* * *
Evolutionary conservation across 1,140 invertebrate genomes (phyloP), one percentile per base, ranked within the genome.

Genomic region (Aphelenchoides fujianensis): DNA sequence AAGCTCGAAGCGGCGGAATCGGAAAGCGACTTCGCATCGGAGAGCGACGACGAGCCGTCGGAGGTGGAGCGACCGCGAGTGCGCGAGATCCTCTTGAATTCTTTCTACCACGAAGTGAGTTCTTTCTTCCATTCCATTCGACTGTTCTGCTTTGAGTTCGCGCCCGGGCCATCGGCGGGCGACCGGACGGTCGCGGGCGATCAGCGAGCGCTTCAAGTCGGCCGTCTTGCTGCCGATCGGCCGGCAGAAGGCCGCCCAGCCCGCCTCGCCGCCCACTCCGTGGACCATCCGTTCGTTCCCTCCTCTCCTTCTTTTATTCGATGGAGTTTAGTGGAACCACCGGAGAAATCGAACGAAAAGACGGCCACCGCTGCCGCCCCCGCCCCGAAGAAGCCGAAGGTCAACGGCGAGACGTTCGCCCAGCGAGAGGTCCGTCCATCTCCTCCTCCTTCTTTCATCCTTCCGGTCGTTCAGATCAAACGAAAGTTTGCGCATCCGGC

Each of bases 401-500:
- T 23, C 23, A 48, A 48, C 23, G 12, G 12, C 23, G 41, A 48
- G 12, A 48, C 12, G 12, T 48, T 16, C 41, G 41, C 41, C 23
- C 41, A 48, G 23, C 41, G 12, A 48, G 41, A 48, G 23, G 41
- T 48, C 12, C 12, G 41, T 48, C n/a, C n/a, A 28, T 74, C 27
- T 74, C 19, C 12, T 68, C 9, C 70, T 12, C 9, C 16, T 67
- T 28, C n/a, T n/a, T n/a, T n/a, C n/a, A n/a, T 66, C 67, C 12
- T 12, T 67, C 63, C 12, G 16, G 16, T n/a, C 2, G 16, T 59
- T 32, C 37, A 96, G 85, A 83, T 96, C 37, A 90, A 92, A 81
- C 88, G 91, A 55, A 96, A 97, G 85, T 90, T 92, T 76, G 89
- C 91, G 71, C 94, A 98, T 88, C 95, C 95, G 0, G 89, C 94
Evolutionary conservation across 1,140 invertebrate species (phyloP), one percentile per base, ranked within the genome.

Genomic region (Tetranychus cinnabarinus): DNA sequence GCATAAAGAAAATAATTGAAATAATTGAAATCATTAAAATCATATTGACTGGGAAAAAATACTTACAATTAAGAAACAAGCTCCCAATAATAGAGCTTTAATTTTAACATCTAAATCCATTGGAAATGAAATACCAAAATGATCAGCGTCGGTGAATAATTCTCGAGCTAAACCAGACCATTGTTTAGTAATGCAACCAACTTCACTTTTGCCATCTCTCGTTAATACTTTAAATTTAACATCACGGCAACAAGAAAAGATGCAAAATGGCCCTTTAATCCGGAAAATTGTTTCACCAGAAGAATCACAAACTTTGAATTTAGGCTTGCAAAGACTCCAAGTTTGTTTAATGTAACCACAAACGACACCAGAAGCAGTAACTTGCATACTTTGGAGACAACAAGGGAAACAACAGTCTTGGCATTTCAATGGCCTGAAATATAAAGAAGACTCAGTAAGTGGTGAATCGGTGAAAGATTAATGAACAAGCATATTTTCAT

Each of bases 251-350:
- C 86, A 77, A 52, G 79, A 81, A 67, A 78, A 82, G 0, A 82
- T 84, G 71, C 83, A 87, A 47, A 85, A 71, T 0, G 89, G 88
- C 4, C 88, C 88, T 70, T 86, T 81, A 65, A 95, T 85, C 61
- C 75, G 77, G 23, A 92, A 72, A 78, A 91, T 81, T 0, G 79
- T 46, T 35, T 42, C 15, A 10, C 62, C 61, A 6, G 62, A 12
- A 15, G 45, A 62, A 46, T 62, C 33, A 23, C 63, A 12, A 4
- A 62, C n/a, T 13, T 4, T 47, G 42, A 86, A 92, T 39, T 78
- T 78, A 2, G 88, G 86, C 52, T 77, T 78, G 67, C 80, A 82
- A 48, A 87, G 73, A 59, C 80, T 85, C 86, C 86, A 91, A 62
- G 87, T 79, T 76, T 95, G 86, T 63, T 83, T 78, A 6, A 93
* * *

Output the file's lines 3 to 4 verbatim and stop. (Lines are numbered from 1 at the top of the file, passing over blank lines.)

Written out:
Each of bases 401-500:
- T 23, C 23, A 48, A 48, C 23, G 12, G 12, C 23, G 41, A 48